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Femoral Catheter

Discussion in 'Anesthesiology' started by turnupthevapor, Dec 6, 2008.

  1. turnupthevapor

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    Did my first fem catheter for a knee the other day. Wasn't thrilled. Patient had lot of pain in the back of the knee.

    i dialated the space and didnt stimulate the catheter. This makes sense to me but was wondering how many of you stimulate catheters

    Are you guys throwing in a 1 shot sciatic block? I also don't see the point of using a 400 dollar on cue ball when i could just hook up an epidural pump.

    please advise
     
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  3. Planktonmd

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    The role of the continous femoral nerve block is to decrease the need for narcotics and for best results it has to be used as a part of a multimodal approach ( Narcotics, Cox2 inhibitors...).
    Some patients will have almost no pain at all with the block alone but most patients will have some degree of pain and in a small percentage you will need a sciatic block to get any meaningful pain relief.
    I found that when you do the procedure under spinal anesthesia and use a femoral block for post op pain you rarely need a sciatic block.
    I don't use stimulating catheters and I don't think they are necessary.
     
  4. thegasman

    thegasman ASA Member
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    agree - stimulating catheters are more trouble than they are worth. If you use pns get the twitch you want, inject the local then thread the cath while maintaining needle position. Alternatively (my preference) is US guided placement. Single shot sciatic block (or continuous technique) will improve the back of knee pain that some patients have. It seems unpredictable to me - some patients are very comfortable with only femoral block - others seem to really need sciatic distribution to be comfortable.
     
  5. Gator05

    Gator05 Resident
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    First, completely agree with the multimodal approach. Neurontin/lyrica, tylenol, cox inhibition, low-dose ketamine, avoiding high-dose/potent narcotics (like remi) intraop, all will help post-operatively.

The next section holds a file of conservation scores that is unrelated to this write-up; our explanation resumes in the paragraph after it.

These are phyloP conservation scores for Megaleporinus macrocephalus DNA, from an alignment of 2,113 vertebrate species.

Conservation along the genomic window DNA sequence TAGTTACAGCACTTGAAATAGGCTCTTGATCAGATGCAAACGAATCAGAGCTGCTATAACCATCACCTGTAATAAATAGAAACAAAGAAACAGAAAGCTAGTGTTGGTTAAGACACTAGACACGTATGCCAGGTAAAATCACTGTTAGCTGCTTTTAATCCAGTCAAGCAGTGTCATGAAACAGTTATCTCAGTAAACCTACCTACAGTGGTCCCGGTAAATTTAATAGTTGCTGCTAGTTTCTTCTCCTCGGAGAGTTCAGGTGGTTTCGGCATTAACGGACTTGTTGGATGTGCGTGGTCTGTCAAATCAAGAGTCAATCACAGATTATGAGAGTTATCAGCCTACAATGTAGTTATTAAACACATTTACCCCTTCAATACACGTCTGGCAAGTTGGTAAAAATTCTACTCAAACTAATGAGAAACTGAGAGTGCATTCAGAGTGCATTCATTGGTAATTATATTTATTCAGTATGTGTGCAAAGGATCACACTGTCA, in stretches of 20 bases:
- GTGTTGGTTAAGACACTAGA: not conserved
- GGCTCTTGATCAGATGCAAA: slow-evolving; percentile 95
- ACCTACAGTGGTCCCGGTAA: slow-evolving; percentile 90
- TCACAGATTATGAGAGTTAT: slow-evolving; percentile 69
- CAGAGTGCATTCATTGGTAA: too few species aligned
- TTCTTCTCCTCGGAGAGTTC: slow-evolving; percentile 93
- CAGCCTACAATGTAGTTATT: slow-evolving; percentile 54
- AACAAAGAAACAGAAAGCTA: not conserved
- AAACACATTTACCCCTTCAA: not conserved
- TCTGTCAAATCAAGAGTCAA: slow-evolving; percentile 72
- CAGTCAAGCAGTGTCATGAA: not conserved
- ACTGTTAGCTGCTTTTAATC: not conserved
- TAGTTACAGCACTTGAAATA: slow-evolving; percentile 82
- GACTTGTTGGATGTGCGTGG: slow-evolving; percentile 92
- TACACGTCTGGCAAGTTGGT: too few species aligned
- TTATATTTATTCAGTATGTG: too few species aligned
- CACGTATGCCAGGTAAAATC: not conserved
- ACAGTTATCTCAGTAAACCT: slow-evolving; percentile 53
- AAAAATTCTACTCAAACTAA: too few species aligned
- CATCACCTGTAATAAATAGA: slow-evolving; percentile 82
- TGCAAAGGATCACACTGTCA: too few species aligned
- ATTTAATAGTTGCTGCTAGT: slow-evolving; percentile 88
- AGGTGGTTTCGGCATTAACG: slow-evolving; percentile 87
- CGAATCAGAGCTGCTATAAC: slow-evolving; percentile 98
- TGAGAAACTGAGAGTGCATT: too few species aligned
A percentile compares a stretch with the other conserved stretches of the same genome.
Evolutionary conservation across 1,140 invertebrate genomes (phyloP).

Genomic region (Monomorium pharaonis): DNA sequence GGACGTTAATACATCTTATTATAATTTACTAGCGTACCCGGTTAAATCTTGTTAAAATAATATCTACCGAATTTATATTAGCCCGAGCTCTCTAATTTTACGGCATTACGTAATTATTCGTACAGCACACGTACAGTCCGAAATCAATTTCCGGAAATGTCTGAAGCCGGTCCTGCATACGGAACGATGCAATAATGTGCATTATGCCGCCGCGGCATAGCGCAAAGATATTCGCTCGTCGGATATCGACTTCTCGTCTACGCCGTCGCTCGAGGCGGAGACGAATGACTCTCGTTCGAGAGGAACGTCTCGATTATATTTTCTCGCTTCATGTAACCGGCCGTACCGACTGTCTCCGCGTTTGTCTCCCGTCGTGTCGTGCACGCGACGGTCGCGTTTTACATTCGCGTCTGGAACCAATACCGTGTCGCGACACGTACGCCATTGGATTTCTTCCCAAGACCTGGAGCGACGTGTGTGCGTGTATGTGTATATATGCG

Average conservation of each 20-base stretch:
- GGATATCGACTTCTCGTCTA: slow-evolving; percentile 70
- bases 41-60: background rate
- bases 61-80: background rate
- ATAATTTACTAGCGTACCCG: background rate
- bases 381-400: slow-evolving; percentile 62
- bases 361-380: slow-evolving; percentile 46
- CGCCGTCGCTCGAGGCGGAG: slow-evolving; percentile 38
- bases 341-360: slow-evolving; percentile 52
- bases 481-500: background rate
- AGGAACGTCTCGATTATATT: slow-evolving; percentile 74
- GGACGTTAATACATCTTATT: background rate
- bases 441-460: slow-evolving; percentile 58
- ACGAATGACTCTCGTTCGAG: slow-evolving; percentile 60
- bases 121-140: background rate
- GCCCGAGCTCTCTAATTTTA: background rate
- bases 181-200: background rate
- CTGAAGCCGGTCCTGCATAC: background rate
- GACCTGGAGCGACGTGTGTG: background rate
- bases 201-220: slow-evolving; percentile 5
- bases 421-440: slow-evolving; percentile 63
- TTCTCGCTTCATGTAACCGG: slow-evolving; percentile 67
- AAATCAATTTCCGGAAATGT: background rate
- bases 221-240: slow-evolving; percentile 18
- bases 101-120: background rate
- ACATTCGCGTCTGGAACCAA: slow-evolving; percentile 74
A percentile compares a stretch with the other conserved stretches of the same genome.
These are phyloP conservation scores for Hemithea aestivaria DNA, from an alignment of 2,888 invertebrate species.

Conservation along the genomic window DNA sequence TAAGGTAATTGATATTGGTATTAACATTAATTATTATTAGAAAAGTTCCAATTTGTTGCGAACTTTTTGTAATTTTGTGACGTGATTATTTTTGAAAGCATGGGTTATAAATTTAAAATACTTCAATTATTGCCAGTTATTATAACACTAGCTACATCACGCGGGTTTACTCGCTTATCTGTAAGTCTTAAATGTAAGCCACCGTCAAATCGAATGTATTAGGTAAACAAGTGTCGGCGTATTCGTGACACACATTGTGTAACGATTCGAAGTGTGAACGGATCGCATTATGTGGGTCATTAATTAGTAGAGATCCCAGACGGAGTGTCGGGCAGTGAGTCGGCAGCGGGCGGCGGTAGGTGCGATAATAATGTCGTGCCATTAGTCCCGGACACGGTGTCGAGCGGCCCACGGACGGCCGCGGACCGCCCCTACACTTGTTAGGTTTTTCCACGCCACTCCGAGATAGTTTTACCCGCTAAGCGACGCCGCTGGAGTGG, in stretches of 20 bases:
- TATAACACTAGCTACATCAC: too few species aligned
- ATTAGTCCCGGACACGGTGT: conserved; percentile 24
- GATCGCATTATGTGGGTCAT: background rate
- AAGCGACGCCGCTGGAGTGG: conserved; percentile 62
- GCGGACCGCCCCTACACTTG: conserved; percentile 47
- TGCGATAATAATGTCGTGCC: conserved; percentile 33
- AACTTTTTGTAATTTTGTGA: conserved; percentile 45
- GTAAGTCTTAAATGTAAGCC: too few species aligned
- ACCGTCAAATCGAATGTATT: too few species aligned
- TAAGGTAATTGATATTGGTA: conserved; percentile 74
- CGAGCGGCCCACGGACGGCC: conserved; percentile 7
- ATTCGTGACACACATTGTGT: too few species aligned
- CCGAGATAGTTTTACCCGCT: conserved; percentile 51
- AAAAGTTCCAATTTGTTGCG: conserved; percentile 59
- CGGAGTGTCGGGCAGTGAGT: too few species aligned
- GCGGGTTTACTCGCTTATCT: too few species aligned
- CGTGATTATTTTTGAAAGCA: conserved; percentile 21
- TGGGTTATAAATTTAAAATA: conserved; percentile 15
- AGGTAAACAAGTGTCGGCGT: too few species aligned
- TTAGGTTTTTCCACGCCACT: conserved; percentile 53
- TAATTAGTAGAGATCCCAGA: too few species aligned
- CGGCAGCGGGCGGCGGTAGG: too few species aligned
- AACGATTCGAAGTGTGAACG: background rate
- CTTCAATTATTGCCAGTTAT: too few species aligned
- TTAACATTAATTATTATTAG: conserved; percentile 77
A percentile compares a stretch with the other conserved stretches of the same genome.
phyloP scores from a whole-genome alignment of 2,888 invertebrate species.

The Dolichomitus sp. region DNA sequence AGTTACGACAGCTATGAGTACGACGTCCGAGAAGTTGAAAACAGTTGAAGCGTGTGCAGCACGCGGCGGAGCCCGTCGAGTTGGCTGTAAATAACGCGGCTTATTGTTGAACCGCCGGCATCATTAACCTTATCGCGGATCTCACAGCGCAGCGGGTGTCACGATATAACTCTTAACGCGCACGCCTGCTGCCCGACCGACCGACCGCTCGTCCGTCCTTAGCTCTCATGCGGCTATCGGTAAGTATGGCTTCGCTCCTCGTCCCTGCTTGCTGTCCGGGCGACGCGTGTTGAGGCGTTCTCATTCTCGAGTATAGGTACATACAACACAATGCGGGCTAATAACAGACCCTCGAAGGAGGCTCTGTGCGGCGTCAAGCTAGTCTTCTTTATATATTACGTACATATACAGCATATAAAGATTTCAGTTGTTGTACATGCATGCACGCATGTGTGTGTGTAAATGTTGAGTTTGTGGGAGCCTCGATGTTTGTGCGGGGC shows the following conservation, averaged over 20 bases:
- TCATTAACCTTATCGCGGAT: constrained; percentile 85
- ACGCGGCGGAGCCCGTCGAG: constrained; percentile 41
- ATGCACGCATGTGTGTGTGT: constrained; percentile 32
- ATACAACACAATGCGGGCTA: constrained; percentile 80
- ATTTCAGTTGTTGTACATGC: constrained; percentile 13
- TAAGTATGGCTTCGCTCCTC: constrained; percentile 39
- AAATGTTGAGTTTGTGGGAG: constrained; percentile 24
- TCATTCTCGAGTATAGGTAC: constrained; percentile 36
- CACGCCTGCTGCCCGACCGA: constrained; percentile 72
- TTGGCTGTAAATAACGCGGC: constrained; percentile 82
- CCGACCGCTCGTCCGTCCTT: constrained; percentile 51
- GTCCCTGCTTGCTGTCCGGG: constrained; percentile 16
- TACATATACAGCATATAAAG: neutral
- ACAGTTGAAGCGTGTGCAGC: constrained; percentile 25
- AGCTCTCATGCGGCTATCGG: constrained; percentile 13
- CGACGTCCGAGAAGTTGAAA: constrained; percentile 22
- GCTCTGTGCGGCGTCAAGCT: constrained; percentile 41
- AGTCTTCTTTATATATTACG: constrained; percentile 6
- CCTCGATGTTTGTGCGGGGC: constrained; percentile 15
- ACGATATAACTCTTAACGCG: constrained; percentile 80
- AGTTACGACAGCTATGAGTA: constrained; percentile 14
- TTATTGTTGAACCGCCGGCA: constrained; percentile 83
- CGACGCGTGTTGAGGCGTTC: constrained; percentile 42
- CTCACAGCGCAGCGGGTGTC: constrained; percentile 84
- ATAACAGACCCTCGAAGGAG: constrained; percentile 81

Was the catheter placed blindly or with US?

    We use exclusively stimulating catheters. Amazing how the catheters have a mind of their own once you thread them; quite easy for them to exit the perineural compartment. We've had almost no failures with the stimulating catheters. Also find them a little easier to place compared with US-guided catheters if you don't have a third hand (or nimble fingers) available.

    How much did you dilate the space? We've found that dilating the space with excessive amounts of non-local (D5 if stimulating, for example) can dilute the local's effect appreciably.

    As for the posterior pain, it's (nearly) all in the sciatic distribution. FNB gets ~80% of the innervation, but the remaining 20% still causes considerable pain. Some of our orthopods will inject the capsule, which helps with posterior pain for about 12-18h. They'll use a slurry of local, steroids and narcotics. For others, a single-shot sciatic does the trick. We prefer a posterior approach, but for positioning purposes an anterior approach will work as well. It's just a lot of tissue to put a very long needle through in the wrong kind of patient.

    We do frequently save some local for a lateral femoral cutaneous block; jury's out on how much it helps. Easy enough block to perform.

    As for the epidural...our PT's like to start PT very, very early. Indeed, this is one of the benefits of the block! Bilateral weakness hampers this. We'll even hold out on the sciatic block in some circumstances simply due to concerns for difficulty with early PT, or adjust the sciatic's local anesthetic. Aggressive DVT prophylaxis is another reason we avoid epidurals.

    With the above combination, we have excellent results with post-op pain. Our orthopods are our biggest fans and keep our block room plenty busy. Patients coming in for revisions specifically request blocks.
     
  6. mille125

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    If you add an intraarticular injection to your femoral catheter, it still wont be perfect but the patient will be happier. I have found that you need to block the sciatic if you want "perfect" conditions. Use something like mepivicaine so that their leg is not blocked for 18 hours after the procedure.
     
  7. Noyac

    Noyac ASA Member
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    Place the FN cath. I inject my local once I've got the twitch to 0.4 or less then I thread the cath. Next move to the anterior sciatic approach and give 0.5% ropiv 30cc. This will last till the next morning or at least that evening. The only time I use mepivicaine is when I want the block to work right away and I am using it as the sole anesthetic.

    Now comes the tricky part. Are you doing the case with just these blocks, I don't. Are you putting the pt to sleep, not me. I take them to the OR and place a spinal with 13mg bupiv and 200-300mg duramorph.

    Now actually I don't even place a FN cath any longer. I just do the FNB and Sciatic with spinal duramorph. But the FN cath is a nice touch.

    BTW spinal duramorph works better than intra-articular.
     
  8. turnupthevapor

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    5 oxycodone, 100 celebrex preop?

    what does do you give them and what time (on call to OR?)

    appreciate all your input so far


    I agree with the astramorph, even read one study where only 50 mcg was given with pretty good results.
     
  9. pmichaelmd